Eniac (Electronic Numerical Integrator and Computer)



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(Detail Panel – 200 words)
ENIAC (Electronic Numerical Integrator and Computer)

1944 Moore School of Electrical Engineering, University of Pennslyvania, USA


ENIAC was originally designed to calculate firing tables for WWII artillery, but it wasn’t completed until 1946. Although the ENIAC was not finished in time for the war effort, it was used to do calculations for the hydrogen bomb as well as other classified military applications.


Photo Caption: The ENIAC at the Ballistics Research Laboratory. Presper Eckert at the Function table and John Mauchly watching the machine.

Photo Credit: Ballistics Research Laboratory.

With about 18,000 vacuum tubes, 1,500 relays, 70,000 resistors, and 10,000 capacitors, ENIAC was the largest electronic vacuum tube device to have been produced to that time. Consuming enough power for 50 homes and capable of 5,000 operations per second. The principal designers were J. Presper (Pres) Eckert and John Mauchly with Herman Goldstine acting as the Army liaison.

The ENIAC was not a stored program computer, but had to be rewired for each new job. The rewiring problem led the team to think about storing the wire configuration as a “program” in memory, but it was too late to change the design of the machine under construction.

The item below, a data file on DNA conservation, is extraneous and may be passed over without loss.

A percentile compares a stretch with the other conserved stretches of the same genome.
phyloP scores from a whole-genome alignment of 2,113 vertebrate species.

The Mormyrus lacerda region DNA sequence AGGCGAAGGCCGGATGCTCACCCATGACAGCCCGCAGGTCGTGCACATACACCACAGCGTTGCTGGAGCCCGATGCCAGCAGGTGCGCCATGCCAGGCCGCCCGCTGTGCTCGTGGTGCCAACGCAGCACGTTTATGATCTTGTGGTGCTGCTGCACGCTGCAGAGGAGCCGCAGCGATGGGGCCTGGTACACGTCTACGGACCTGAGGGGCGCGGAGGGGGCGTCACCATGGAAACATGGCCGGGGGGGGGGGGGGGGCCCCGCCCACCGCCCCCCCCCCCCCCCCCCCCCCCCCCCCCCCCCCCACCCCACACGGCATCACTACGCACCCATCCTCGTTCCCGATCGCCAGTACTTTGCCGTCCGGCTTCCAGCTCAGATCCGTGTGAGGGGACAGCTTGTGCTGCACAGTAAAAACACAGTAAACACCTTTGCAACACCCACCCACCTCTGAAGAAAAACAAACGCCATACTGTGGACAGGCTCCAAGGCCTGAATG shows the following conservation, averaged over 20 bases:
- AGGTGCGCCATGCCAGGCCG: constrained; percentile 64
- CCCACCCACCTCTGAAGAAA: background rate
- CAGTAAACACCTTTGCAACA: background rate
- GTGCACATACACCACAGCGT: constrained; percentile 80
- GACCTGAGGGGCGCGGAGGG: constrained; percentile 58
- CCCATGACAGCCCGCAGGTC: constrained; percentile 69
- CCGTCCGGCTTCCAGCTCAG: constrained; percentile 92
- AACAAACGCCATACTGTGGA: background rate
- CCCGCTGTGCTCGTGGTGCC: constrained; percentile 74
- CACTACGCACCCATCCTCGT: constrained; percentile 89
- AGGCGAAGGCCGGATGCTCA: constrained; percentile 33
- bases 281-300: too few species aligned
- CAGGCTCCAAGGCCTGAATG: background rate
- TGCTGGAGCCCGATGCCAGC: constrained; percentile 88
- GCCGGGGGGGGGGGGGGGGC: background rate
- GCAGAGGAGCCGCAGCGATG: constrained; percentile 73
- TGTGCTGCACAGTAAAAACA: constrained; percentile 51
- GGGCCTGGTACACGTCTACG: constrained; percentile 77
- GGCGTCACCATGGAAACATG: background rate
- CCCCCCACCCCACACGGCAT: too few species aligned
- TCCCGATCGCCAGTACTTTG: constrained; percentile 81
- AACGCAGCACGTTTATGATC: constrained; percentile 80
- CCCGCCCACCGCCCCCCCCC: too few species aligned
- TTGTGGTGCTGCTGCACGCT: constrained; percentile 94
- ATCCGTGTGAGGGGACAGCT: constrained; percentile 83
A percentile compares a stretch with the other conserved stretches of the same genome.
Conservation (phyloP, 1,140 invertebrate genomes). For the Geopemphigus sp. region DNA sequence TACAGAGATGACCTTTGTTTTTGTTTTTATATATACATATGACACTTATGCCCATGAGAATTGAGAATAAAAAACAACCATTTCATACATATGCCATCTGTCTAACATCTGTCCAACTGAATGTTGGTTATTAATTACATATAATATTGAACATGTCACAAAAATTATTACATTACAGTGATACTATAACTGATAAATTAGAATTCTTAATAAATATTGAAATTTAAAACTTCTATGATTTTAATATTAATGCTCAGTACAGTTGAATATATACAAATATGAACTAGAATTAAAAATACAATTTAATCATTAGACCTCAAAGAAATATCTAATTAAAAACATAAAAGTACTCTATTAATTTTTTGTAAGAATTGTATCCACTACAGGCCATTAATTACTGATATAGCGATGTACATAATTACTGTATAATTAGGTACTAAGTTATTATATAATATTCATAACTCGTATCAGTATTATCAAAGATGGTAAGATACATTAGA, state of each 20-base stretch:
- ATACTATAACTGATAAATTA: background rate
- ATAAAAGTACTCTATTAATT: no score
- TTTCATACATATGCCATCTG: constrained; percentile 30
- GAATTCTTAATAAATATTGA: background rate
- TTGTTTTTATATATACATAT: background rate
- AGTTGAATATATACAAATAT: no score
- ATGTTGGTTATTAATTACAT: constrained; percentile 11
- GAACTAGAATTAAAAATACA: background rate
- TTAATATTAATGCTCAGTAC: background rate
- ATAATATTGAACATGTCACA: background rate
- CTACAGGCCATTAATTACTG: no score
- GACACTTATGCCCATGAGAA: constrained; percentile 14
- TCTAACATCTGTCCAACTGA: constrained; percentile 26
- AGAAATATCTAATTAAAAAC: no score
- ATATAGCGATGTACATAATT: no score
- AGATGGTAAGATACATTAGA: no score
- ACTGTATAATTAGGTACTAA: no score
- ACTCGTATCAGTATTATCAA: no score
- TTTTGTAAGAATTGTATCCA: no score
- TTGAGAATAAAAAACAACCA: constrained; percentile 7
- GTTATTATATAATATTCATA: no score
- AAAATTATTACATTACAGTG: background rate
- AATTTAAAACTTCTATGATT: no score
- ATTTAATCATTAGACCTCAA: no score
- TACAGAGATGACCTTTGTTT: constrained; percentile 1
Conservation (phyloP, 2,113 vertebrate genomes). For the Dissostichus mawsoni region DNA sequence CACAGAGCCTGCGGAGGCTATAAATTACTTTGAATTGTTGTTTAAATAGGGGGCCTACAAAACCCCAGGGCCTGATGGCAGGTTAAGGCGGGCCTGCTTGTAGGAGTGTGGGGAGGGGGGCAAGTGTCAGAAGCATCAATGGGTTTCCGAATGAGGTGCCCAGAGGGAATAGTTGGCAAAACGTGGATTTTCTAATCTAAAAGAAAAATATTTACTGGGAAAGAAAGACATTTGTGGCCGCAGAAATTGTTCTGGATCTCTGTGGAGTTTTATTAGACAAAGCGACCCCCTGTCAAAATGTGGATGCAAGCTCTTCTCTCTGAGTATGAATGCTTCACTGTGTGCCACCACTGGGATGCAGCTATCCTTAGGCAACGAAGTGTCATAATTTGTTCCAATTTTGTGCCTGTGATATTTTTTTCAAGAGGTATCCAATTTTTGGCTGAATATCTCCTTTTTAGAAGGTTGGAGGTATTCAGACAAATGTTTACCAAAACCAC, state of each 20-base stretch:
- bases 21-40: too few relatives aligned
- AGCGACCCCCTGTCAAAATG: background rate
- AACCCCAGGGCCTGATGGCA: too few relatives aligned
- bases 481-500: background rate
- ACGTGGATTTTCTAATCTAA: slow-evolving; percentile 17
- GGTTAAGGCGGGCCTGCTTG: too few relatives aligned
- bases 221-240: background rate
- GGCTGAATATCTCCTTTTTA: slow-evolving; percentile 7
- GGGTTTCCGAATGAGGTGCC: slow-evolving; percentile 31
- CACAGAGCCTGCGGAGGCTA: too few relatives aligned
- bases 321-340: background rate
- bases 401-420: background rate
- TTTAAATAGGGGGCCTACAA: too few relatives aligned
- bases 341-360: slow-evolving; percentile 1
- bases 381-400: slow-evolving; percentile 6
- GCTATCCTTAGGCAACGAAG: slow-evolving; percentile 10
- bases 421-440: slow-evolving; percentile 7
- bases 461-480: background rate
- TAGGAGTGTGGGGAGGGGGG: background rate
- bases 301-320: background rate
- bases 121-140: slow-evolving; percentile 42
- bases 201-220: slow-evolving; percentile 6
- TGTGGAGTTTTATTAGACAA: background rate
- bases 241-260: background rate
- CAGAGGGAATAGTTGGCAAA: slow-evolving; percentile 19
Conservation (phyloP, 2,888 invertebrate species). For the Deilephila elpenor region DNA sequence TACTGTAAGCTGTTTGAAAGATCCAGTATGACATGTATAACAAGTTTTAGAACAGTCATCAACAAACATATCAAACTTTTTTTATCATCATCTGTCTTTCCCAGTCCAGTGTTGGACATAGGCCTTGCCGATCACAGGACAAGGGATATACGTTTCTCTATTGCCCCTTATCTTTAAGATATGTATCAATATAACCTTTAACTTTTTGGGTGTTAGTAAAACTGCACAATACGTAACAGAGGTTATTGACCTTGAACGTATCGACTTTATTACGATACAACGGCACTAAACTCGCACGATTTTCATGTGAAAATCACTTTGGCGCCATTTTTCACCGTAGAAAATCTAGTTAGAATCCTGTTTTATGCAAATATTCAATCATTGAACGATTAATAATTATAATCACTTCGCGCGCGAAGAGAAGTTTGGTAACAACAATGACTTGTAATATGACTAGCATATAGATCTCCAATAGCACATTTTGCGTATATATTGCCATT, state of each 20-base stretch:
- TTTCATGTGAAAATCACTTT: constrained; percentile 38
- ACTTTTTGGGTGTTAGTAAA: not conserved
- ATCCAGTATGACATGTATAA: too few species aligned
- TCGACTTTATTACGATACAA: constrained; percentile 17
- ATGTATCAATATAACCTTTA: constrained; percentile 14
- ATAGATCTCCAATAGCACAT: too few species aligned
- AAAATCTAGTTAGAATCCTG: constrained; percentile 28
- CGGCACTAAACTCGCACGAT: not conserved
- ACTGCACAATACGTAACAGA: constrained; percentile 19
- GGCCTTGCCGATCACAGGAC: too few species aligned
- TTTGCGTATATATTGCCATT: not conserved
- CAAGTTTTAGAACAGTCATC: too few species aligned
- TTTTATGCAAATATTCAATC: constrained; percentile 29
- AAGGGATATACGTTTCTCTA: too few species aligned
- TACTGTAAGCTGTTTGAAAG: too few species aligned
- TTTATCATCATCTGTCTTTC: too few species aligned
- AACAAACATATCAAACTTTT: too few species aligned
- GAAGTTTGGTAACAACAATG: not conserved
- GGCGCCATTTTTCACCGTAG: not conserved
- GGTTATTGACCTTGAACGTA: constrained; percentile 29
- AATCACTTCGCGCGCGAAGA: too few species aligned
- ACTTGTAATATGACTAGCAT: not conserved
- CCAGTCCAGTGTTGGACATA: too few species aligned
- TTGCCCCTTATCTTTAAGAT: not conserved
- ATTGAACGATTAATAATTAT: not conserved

The panel on exhibit here is one of 40 that make up the ENIAC. It was used to read the constants set on switches of the function units and transmit these along the data bus lines that ran around the whole of the machine. The function table was connected via the large plug receptacle on the front. In later years the function tables were changed to store simple read-only programs in addition to constants.
Until it was struck by lightening in 1955, ENIAC probably did more computation than had been done in all human history to that point.

Photo Caption: Women checking the plugboard wiring and switch settings on the function units of the ENIAC.



Photo Credit: Ballistics Research Laboratory.


Photo Caption: Herman Goldstine (left) and Prespert Eckert holding the electronics needed to store a single decimal digit.

Photo Credit: Ballistics Research Laboratory.


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